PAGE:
America and indeed the greater motorsport community worldwide lost one of its most accomplished racing drivers this week when Dan Gurney left for the big racetrack in the sky.
A multi-talented driver, constructor, and team leader, Gurney won races in Formula One, Indy, NASCAR, Le Mans, Can-Am, and Trans-Am.
He was the first driver to spray champagne on the podium, starting a grand tradition that lives on to this day. He was also the first driver to wear a full-face helmet in F1, and will surely be remembered for the Gurney Flap, an aerodynamic device he pioneered on the Indy circuit.
The California native won four F1 grands prix over the course of his career, as well as the 24 Hours of Le Mans (together with fellow American racing legend AJ Foyt). He was one of the only drivers ever to win an F1 race in his own machine, which he constructed under the Eagle name, and founded All American Racers – a team which went on to win 78 races, including the Indianapolis 500 and the 24 Hours of Daytona, and most recently lead the development of the innovative DeltaWing racer.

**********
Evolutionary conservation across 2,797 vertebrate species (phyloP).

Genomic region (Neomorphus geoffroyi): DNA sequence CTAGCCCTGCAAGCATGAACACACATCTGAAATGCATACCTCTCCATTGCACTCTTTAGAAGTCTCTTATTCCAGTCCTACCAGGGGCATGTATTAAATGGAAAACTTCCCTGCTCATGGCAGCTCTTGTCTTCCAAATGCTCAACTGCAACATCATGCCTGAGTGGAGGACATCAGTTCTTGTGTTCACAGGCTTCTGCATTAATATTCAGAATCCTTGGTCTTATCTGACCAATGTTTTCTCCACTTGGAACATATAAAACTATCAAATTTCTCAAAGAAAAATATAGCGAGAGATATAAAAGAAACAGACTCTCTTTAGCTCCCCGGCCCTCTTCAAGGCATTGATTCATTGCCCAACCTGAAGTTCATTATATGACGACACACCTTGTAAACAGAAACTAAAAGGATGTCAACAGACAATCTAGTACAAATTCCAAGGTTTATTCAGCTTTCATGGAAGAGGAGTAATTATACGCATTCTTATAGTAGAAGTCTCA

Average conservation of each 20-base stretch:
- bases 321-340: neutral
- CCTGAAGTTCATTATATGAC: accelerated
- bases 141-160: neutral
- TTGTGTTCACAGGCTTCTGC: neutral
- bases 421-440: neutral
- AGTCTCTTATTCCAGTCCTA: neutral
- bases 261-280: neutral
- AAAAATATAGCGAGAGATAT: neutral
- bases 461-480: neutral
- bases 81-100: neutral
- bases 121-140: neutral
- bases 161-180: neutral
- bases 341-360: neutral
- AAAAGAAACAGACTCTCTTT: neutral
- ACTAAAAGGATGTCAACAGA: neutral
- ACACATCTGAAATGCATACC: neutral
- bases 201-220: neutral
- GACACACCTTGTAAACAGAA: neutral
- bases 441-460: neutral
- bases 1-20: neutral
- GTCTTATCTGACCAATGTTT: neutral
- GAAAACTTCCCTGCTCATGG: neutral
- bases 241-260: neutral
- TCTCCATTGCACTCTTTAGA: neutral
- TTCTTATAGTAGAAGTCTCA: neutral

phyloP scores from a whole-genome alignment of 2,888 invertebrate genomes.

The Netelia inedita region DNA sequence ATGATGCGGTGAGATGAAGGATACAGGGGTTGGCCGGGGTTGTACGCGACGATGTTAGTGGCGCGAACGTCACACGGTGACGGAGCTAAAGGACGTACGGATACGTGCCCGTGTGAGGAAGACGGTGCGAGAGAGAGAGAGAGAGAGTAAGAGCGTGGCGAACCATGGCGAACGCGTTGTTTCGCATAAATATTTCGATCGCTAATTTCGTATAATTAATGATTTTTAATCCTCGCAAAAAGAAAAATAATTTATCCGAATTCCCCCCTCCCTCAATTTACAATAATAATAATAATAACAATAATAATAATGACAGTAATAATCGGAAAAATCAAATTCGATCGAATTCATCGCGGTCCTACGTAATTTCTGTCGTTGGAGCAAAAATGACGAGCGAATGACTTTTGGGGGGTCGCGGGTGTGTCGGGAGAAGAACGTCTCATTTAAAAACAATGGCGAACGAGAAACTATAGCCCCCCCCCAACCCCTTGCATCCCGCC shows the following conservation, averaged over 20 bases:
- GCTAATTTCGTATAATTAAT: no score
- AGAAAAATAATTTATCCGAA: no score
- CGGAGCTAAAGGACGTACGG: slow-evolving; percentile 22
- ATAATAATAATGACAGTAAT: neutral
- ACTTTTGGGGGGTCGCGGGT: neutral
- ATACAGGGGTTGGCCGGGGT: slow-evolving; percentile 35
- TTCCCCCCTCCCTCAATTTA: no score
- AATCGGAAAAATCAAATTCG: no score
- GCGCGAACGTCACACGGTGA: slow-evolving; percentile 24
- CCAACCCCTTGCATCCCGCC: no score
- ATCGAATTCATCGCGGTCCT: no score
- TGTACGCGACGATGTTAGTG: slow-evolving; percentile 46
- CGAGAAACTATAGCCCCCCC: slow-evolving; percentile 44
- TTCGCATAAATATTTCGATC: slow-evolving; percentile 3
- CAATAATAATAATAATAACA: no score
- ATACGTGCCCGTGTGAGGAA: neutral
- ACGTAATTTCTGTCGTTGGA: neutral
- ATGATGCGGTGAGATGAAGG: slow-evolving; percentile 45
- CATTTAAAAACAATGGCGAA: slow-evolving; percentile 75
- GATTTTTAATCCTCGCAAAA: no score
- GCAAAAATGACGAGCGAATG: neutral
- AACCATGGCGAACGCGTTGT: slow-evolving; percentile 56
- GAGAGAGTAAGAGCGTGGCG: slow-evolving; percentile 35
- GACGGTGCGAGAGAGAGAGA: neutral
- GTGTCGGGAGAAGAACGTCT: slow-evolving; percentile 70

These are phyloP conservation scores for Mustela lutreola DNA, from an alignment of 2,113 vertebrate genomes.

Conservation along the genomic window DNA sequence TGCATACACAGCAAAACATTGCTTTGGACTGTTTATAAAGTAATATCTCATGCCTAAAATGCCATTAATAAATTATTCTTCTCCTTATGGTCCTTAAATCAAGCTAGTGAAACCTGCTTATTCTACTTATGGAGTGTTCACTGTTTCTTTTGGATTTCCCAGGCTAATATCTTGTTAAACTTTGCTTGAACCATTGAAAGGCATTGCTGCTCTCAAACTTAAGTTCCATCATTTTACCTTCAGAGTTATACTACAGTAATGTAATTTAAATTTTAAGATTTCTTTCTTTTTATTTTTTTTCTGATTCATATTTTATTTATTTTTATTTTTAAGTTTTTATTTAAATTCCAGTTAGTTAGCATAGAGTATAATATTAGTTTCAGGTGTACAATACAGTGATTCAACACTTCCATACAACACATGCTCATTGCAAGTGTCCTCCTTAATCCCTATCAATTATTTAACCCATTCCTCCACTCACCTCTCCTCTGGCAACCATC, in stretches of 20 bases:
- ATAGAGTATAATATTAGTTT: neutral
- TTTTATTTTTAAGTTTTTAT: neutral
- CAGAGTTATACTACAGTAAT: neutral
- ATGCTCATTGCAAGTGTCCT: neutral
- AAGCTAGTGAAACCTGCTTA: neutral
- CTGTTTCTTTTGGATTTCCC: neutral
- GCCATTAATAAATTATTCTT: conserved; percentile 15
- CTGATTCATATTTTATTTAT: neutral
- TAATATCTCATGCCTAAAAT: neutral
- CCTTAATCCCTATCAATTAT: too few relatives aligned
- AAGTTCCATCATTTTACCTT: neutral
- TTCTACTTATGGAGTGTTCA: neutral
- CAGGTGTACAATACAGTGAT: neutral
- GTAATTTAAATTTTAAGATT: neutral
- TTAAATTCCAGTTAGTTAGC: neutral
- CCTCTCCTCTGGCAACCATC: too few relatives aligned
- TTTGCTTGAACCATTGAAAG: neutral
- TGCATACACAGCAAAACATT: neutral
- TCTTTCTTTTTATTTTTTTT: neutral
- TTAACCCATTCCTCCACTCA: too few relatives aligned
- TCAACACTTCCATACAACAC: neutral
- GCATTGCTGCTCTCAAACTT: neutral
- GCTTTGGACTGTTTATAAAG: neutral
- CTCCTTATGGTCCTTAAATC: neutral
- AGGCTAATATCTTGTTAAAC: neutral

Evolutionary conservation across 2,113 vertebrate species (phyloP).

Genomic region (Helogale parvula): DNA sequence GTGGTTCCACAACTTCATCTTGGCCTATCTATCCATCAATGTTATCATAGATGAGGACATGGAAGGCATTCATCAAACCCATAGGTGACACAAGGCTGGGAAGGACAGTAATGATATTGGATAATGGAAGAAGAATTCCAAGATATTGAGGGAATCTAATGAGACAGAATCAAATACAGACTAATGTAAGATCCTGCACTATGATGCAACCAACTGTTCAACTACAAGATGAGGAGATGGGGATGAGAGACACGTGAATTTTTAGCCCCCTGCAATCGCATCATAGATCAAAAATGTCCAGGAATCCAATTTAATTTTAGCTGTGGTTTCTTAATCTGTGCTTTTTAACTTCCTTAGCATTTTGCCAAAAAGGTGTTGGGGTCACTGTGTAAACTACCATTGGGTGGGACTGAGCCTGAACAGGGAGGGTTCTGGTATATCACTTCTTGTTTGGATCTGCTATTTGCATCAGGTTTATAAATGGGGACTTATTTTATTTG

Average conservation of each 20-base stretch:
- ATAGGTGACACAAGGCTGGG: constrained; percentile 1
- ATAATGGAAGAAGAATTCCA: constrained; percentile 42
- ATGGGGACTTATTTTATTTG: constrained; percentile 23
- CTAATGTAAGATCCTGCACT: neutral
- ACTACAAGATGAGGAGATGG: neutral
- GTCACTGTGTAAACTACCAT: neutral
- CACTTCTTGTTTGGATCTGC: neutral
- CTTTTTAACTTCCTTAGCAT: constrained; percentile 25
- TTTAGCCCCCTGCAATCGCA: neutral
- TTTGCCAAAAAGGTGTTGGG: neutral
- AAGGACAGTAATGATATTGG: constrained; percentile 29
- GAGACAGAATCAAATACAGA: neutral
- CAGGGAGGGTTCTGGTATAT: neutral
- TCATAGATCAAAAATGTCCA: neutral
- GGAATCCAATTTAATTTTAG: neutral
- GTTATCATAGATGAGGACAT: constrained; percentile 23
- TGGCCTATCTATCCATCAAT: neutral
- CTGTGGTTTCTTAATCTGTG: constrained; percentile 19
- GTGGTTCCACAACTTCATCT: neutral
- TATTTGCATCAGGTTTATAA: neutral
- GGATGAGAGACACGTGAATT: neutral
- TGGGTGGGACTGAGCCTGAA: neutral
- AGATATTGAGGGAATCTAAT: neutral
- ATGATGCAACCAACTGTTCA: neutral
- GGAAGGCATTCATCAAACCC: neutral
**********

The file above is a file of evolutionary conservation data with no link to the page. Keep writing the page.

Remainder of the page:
His wife Evi is a former motorsport journalist who served as secretary to the head of Porsche's racing division, for which he won its first F1 race – the 1962 French Grand Prix – and lead another 1-2 finish for the German team the next week at its home race.
Gurney died from complications related to pneumonia on Sunday at age 86. Our condolences go out to his friends and family.